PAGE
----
The cosmos is full of beautiful mysteries waiting to be discovered. Let Galileo Glass tell you some interesting facts about our galaxy!
Only a small amount of stars are about the same size and brightness of our Sun and the rest are all bigger and brighter. Of the brightest 50 stars visible to the bare eye from Earth, the least intrinsically bright is Alpha Centauri, which is still more than 1.5 times brighter than our Sun and still cannot be easily seen from most of the Northern Hemisphere.
Stars can only see in the night sky are actually brighter and bigger than the Sun
We all assume that red is hot and blue is cool. But when it comes to planets in space, this is not true at all. In fact, heated objects change color as their temperature changes, and red represents the lowest temperature at which a heated object can glow in visible light. As it gets hotter, the color changes to white and ultimately to blue. So the red stars you see in the sky are the “coolest” (least hot), and the blue stars are the hottest!
Mars is a red planet with really cold atmosphere
“Twinkle, twinkle, little star
How I wonder what you are
Up above the world so high
Like a diamond in the sky”
This is the song we sang all the times throughout our childhoods. But do you know that it is wrong, that stars don’t actually twinkle?
There was one star named Sirius which “twinkled and sparkled” so many times that people reported it as a UFO. But in fact, the twinkle effect is not a property of the stars, it is the Earth’s turbulent atmosphere.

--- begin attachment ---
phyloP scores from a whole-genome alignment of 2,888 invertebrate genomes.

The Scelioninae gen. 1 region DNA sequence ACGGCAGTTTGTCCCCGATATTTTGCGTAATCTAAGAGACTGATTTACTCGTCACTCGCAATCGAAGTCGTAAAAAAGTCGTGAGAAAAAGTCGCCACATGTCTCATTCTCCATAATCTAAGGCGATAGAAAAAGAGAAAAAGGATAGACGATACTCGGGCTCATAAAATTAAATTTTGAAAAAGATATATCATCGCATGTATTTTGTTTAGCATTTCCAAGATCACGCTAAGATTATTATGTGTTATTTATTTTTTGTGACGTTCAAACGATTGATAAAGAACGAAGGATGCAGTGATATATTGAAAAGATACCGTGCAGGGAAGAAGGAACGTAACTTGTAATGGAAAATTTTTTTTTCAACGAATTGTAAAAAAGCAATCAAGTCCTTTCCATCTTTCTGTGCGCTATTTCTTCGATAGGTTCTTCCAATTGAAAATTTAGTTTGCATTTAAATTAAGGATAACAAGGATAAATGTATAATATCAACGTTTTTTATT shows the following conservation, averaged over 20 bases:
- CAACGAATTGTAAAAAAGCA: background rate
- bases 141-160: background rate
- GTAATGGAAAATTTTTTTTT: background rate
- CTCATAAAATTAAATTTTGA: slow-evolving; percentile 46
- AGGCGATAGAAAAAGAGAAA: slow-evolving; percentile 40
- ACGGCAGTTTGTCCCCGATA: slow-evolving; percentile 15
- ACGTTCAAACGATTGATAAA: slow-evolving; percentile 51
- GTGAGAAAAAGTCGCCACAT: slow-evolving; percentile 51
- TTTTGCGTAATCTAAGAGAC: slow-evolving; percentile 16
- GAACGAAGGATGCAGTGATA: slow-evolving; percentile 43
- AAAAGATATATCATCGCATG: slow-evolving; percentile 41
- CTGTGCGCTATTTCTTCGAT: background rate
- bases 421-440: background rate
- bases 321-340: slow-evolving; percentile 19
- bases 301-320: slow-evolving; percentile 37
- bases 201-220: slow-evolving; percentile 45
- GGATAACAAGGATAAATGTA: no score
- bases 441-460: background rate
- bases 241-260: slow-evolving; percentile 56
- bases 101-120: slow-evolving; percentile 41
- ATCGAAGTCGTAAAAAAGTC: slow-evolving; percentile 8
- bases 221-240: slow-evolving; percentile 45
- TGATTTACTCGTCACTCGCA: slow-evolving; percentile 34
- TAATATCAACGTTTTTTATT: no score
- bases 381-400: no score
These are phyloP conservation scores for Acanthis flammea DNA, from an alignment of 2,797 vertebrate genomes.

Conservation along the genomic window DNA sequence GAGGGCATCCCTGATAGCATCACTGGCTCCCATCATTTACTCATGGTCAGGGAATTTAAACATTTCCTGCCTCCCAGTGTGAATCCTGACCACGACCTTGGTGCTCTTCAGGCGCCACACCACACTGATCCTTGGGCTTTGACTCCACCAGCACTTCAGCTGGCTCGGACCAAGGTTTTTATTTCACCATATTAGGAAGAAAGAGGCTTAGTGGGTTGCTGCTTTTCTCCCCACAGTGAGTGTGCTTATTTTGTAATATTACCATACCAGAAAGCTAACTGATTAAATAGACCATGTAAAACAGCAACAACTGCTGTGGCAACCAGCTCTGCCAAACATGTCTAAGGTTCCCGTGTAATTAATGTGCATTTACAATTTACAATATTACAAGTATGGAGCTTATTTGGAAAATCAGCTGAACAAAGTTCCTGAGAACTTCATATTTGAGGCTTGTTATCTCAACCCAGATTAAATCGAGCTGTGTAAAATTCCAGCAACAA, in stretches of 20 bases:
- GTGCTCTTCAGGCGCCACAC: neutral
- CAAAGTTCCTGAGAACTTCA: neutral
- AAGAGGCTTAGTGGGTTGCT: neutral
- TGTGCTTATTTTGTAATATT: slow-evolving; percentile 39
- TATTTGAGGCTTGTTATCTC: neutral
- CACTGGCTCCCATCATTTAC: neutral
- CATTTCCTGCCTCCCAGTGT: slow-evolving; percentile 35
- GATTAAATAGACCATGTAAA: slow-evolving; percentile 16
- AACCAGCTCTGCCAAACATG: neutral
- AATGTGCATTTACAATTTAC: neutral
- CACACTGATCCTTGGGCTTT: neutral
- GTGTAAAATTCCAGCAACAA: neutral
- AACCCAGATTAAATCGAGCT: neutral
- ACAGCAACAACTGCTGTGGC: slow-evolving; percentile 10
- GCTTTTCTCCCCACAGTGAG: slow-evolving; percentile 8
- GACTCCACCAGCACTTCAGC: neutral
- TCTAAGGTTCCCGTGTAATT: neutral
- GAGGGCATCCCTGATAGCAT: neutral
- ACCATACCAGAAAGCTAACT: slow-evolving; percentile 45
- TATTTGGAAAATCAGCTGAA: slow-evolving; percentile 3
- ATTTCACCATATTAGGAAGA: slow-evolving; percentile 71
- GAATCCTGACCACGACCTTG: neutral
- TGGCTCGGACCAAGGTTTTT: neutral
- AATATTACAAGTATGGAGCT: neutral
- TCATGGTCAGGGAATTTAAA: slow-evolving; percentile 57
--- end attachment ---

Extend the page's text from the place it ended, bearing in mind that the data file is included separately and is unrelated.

Stars don't twinkle
When the star appears near our horizon, as the light from that star passes the atmosphere, it must pass through so many layers of rapidly differing density. Eventually, the light gets to our eyes, but the deflection causes it to change slightly in color and intensity. As a result, stars “twinkle”. But up there, above our Earth’s atmosphere, stars do not twinkle.
On a clear night, when you look up to the sky, you can see approximately 19 quadrillion miles, which nearly 204398203 times the distance from the Earth to the Sun. Wow, look at that distance!
A fun description of black holes as we always hear is “Black holes are the best dumpsters in the universe. They will suck in everything around them.” As we find this is very funny, but it’s totally wrong.
Black holes, in general, do not “suck”.
The first actual photo of a black hole
There is no suction involved inside of black holes. Instead, it is gravity that attracts things near a black hole. In one way of visualizing it, it really is a bit like falling into a hole, but not like being hoovered into it. Gravity is a fundamental force of Nature, and all matter has it. When something is pulled into a black hole, the process is more like being pulled into like a fish being reeled in by an angler, rather than being pushed along like a rafter inexorably being dragged over a waterfall.
Stay tuned to our blogs for more wonderful facts about our cosmos!